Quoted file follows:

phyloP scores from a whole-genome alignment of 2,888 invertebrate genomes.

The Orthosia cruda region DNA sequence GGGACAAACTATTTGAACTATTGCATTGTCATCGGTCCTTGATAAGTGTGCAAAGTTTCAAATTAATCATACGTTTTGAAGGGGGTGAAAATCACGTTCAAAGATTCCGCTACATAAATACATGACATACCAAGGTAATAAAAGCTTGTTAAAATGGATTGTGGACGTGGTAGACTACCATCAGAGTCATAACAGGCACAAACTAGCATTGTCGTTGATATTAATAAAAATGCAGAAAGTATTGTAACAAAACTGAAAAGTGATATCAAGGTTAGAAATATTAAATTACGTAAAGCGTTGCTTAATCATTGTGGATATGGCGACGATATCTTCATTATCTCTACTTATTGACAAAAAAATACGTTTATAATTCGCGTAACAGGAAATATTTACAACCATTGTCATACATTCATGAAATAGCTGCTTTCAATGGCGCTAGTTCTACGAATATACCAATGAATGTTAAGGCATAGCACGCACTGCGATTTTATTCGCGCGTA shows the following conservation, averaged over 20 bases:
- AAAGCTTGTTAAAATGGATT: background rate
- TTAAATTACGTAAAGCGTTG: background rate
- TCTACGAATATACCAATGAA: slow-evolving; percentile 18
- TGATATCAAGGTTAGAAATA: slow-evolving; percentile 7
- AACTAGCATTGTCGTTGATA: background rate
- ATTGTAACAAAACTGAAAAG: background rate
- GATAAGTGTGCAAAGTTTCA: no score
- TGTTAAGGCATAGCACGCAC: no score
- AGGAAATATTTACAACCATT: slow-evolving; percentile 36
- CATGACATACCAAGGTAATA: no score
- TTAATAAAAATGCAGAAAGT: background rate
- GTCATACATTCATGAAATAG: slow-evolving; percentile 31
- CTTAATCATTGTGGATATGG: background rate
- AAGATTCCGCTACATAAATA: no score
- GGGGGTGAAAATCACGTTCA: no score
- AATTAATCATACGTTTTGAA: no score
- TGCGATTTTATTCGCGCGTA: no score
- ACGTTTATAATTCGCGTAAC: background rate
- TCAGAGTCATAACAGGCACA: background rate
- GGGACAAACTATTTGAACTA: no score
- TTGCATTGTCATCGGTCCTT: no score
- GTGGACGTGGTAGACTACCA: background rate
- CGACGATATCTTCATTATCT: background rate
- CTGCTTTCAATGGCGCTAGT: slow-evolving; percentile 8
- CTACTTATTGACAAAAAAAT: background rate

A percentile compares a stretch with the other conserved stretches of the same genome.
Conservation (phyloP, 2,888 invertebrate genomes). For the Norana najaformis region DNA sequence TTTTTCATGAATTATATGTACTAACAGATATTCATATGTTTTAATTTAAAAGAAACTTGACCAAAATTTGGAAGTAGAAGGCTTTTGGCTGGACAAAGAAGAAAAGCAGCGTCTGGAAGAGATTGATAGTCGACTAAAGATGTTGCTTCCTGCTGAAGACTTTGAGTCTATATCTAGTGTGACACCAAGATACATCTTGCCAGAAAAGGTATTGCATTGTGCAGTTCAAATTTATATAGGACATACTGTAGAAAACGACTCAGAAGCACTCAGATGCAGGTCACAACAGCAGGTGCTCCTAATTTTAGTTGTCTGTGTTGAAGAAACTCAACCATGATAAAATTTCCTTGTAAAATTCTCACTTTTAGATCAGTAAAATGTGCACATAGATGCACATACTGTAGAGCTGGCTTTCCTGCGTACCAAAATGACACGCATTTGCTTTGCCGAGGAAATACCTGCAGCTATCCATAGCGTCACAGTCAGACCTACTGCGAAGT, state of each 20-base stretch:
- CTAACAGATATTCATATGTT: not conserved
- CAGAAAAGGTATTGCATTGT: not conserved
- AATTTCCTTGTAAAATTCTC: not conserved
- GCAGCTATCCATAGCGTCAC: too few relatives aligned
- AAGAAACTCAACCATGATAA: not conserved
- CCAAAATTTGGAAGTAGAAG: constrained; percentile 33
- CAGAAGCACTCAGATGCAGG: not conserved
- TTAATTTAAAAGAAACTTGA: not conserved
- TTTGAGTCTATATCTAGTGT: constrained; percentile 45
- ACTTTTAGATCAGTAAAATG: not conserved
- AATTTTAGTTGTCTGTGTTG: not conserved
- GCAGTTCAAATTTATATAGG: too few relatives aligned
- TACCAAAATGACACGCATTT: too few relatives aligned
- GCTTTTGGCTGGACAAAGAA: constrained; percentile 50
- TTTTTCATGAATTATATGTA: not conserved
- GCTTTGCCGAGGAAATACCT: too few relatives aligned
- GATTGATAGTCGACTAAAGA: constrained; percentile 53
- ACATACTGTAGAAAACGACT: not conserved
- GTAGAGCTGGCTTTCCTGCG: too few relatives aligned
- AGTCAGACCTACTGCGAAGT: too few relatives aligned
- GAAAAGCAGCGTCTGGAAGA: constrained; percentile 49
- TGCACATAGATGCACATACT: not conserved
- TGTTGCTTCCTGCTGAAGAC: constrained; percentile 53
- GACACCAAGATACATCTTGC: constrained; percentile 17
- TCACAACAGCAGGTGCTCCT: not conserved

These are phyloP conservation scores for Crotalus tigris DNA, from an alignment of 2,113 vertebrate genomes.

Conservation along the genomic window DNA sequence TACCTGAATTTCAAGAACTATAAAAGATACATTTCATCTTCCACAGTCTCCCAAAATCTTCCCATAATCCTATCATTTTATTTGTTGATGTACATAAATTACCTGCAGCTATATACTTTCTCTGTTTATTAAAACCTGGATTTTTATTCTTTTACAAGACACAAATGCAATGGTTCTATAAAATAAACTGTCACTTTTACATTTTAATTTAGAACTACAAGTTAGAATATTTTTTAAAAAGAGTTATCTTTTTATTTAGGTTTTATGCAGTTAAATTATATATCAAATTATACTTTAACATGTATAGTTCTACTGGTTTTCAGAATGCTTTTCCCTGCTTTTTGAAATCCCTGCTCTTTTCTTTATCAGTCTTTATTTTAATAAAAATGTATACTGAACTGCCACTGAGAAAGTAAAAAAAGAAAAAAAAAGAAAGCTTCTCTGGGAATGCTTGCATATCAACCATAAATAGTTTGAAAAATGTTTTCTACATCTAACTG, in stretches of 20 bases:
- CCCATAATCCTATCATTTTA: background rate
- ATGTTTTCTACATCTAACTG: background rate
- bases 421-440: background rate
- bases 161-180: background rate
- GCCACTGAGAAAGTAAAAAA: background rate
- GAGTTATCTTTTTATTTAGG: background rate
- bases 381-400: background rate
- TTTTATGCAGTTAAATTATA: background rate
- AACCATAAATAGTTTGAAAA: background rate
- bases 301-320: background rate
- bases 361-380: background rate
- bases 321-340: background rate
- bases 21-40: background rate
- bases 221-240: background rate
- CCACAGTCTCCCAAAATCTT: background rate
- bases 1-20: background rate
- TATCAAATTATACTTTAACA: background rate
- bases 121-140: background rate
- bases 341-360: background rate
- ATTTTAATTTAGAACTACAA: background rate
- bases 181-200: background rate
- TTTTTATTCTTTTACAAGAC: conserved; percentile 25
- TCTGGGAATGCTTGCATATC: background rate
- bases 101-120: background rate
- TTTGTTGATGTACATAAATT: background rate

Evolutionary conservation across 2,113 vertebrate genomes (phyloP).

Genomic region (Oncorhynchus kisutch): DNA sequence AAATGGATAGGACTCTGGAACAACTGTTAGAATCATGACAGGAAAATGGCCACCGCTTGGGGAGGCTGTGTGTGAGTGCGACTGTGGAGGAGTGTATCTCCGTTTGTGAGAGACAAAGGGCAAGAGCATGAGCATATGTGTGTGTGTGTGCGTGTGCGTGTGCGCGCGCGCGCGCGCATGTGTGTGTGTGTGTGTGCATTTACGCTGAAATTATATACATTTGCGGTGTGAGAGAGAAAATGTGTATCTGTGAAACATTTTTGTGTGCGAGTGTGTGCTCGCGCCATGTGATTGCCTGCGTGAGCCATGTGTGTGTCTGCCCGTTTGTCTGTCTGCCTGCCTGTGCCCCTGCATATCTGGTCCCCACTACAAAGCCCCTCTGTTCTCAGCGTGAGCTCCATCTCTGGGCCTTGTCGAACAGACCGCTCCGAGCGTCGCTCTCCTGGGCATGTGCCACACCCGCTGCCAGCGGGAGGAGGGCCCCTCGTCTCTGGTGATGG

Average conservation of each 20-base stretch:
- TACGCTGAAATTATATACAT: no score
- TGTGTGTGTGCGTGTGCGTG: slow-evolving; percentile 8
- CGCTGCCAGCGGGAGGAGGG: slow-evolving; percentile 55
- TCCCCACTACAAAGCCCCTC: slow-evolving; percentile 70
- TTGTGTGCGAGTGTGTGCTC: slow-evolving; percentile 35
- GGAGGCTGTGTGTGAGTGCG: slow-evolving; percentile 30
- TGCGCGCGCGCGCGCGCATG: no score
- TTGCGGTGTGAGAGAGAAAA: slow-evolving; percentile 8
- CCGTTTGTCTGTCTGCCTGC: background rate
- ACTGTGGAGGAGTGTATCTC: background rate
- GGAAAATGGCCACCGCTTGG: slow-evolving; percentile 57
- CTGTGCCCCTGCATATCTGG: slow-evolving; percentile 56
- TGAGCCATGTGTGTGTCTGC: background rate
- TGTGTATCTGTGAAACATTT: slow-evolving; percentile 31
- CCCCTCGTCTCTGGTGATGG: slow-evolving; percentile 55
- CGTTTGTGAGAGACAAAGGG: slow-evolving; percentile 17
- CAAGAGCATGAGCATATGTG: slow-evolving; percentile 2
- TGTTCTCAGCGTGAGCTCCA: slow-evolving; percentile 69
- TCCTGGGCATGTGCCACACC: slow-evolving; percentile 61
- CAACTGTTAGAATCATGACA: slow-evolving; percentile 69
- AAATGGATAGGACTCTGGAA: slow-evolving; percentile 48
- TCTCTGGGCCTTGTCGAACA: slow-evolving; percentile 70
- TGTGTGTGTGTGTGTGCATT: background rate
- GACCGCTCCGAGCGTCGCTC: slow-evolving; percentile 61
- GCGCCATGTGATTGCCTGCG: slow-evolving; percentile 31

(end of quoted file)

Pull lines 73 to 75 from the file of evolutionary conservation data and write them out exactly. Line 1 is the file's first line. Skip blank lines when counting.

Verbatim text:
- TATCAAATTATACTTTAACA: background rate
- bases 121-140: background rate
- bases 341-360: background rate